US 4895725 A
Microcapsules containing oil-based biologically active compounds which are stable over extended time periods for release of the encapsulated compound in the intestine. There are a number of biologically active compounds having an oil base which must be orally ingested in order to have a beneficial effect. An example of one such biologically active oil-based compound is a fish oil having a high content of polyunsaturated omega-3 fatty acids which has been demonstrated to reduce plasma levels of triglycerides, very low density lipoprotein, low density lipoproteins and cholesterol in normal and hyperlipidemic subjects. The disclosed microcapsules eliminate the unfortunate problems of the unpleasant taste and smell of the fish oil, as well as the aftertaste, particularly when ingested in large quantities, and provide a palatable and practical means of ingesting efficacious quantities of fish oil. In addition, the normal oxidation of polyunsaturated fatty acids is inhibited.
1. Palatable microcapsules comprising a biologically active material and an oxidizable oil having a strong odor and taste encapsulated within a non-oil soluble enteric coating to form microcapsules having no taste or smell derived from the oil, said coating formed by preparing an emulsion of an oil-based biologically active compound and a non-oil soluble enteric coating in a basic solution, atomizing the emulsion into an acidic aqueous solution, and separating the precipitated microcapsules from the acidic aqueous solution.
2. The microcapsules of claim 1 wherein said oil-based biologically active material is fish oil containing polyunsaturated omega-3 fatty acids.
3. The microcapsules of claim 1 wherein said enteric coating is a cellulose derivative.
4. The microcapsules of claim 3 wherein said enteric coating is selected from the group consisting of ethyl cellulose, cellulose acetate trimellitate, and cellulose acetate phthalate.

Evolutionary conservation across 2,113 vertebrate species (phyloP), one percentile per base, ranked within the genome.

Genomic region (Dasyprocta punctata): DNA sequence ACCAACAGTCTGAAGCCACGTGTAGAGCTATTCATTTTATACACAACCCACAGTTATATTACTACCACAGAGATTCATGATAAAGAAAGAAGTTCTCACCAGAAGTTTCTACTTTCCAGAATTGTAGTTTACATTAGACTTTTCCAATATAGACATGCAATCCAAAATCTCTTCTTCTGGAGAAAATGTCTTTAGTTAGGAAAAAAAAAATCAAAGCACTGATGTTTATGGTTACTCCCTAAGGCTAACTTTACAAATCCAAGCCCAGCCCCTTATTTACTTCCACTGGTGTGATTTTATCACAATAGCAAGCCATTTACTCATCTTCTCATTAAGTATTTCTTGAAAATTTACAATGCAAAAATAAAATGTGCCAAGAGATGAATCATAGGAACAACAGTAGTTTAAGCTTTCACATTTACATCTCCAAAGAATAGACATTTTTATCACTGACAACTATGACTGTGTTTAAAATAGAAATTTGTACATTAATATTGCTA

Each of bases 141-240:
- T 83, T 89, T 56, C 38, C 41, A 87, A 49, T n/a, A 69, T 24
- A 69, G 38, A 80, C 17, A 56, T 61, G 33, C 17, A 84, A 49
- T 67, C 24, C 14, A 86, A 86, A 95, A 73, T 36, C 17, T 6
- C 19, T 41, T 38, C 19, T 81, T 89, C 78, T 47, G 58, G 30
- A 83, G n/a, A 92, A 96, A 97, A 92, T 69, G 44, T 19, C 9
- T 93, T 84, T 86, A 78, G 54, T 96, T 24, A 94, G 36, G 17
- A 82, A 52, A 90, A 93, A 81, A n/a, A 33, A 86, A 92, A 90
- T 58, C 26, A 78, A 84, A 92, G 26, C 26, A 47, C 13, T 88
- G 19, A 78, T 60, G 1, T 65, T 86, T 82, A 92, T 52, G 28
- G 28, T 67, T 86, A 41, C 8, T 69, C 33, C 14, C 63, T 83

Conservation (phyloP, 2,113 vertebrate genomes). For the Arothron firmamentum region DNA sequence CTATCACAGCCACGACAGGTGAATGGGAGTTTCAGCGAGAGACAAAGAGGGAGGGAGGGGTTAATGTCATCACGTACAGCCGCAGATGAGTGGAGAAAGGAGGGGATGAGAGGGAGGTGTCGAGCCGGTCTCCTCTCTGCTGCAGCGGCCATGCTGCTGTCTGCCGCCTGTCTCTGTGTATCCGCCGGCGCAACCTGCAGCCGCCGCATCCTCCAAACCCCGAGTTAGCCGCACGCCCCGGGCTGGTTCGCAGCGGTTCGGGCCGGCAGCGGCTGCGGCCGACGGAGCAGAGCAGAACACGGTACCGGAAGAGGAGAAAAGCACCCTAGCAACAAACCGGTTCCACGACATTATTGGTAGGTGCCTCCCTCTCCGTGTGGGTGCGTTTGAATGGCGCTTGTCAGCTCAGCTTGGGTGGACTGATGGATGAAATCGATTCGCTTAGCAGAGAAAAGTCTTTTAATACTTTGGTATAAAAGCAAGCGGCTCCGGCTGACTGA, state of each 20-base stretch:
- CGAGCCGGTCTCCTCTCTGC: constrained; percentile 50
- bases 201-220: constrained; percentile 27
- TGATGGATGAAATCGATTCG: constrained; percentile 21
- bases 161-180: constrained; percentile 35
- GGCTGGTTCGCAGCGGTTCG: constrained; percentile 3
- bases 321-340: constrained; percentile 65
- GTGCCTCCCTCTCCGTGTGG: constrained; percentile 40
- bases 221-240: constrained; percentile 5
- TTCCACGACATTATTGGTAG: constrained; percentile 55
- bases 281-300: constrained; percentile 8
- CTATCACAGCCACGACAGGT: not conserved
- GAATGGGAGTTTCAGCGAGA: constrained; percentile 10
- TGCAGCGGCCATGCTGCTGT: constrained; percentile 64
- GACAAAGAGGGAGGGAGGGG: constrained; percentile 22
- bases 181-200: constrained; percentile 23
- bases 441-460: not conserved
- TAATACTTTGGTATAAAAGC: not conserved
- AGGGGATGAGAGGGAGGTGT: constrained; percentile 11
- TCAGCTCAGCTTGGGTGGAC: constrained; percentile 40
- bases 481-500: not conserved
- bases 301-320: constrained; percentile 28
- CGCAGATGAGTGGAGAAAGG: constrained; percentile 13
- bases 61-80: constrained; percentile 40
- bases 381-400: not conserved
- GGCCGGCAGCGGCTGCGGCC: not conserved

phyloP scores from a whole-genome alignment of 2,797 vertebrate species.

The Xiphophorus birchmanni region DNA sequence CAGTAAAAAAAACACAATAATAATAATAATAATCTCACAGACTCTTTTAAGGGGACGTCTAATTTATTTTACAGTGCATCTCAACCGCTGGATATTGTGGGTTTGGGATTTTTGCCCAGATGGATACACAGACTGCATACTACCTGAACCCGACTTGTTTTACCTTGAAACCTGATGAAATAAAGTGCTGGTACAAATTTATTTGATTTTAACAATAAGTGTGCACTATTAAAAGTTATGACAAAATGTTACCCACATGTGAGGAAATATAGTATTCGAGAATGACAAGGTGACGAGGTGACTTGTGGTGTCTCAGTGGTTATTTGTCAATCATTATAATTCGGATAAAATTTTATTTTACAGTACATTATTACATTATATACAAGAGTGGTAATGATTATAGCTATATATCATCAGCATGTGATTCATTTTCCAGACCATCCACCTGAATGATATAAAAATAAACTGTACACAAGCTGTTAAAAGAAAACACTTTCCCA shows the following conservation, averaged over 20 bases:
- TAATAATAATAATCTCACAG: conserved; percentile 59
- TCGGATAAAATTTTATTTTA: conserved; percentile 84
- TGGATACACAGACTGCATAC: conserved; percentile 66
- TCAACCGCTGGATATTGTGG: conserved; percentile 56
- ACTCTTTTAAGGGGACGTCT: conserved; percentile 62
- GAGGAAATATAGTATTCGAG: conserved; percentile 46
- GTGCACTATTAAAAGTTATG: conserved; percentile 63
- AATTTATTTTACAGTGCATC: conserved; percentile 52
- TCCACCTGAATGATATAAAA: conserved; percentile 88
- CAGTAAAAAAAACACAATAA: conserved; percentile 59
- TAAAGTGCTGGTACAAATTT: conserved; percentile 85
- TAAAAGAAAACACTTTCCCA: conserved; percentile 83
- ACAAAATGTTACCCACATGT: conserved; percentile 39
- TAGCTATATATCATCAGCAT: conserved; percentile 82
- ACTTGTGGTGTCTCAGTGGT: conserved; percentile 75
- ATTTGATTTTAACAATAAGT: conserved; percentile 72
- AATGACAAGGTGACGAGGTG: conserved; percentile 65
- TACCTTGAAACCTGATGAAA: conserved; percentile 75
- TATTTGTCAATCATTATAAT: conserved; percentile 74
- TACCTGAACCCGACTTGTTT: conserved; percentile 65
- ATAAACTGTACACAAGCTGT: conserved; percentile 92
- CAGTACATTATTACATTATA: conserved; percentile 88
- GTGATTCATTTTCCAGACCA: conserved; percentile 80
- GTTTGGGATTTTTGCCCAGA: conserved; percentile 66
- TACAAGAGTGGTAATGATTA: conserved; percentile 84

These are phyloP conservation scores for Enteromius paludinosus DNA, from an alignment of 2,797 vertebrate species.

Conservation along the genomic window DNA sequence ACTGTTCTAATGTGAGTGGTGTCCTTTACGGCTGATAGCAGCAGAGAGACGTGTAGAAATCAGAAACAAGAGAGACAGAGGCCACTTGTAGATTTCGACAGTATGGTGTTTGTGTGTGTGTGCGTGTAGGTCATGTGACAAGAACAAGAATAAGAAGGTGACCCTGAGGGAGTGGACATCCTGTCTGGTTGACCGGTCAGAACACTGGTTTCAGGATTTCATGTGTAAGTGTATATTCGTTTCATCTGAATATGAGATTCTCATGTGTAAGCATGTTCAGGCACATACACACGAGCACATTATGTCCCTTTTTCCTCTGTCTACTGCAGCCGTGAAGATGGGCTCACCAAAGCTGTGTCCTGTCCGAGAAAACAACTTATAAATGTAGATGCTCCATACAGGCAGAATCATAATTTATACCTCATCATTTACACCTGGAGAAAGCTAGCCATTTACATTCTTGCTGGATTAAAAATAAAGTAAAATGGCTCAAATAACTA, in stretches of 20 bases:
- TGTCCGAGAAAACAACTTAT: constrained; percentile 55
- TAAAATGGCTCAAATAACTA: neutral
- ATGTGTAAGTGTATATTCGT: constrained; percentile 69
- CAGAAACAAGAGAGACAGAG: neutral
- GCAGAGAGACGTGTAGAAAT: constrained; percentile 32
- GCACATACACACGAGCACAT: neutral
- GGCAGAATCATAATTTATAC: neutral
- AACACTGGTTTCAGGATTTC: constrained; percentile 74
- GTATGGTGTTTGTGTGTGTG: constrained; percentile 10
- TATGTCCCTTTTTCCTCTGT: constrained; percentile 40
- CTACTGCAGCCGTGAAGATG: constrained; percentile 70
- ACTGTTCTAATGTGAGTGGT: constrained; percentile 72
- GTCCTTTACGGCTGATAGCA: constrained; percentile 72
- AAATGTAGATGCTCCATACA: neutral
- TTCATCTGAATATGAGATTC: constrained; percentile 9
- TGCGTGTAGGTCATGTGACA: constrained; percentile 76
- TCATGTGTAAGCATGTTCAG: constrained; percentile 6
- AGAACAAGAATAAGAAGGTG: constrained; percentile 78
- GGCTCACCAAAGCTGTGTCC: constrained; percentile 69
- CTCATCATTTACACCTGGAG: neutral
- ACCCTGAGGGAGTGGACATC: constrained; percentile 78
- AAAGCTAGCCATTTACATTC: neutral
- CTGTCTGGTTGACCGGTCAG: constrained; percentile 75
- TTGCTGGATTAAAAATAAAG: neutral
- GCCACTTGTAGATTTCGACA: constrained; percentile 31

5. The microcapsules of claim 1 wherein said microcapsules have a diameter of between approximately 0.1 and 500 microns.
6. The microcapsules of claim 5 wherein said microcapsules have a diameter of between approximately 0.5 and 250 microns.
7. The microcapsules of claim 1 wherein the enteric coating and the biologically active oil-based compound are in a ratio of between approximately 1:0.5 to 1:10.
8. The microcapsules of claim 1 wherein said microcapsules are formed by preparing an emulsion of the oil-based biologically active compound and enteric coating in a basic aqueous solution and atomizing the emulsion into an acidic solution.
9. The microcapsules of claim 1 blended with an edible food product having a pH of less than the pH at which the enteric coating dissolves.
10. A method for preparing edible microcapsules containing a biologically active compound and an oxidizable oil having a strong odor and taste comprising
preparing an emulsion of an oil-based biologically active compound and a non-oil soluble enteric coating in a basic solution,
atomizing the emulsion into an acidic aqueous solution to precipitate the enteric coating around the oil-based biologically active compound to form microcapsules having no taste or smell derived from the oil, and
removing the precipitated microcapsules from the acidic solution.
11. The method of claim 10 wherein the enteric coating is a derivative of cellulose.
12. The method of claim 10 wherein the enteric coating is selected from the group consisting of ethyl cellulose, cellulose acetate trimellitate, and cellulose acetate phthalate.
13. The method of claim 11 wherein the enteric coating is suspended in an ammonium hydroxide solution.
14. The method of claim 10 wherein the enteric coating and the biologically active oil-based compound are in a ratio of between approximately 1:0.5 and 1:10.
15. The method of claim 10 wherein the emulsion is prepared and precipitated under an inert gas atmosphere.
16. The method of claim 10 further comprising washing the microcapsules with a surfactant.
17. The method of claim 10 further comprising mixing the microcapsules with a food having a pH less than the pH at which the enteric coating dissolves.
18. The method of claim 10 wherein the oil-based biologically active compound is fish oil containing polyunsaturated omega-3 fatty acids.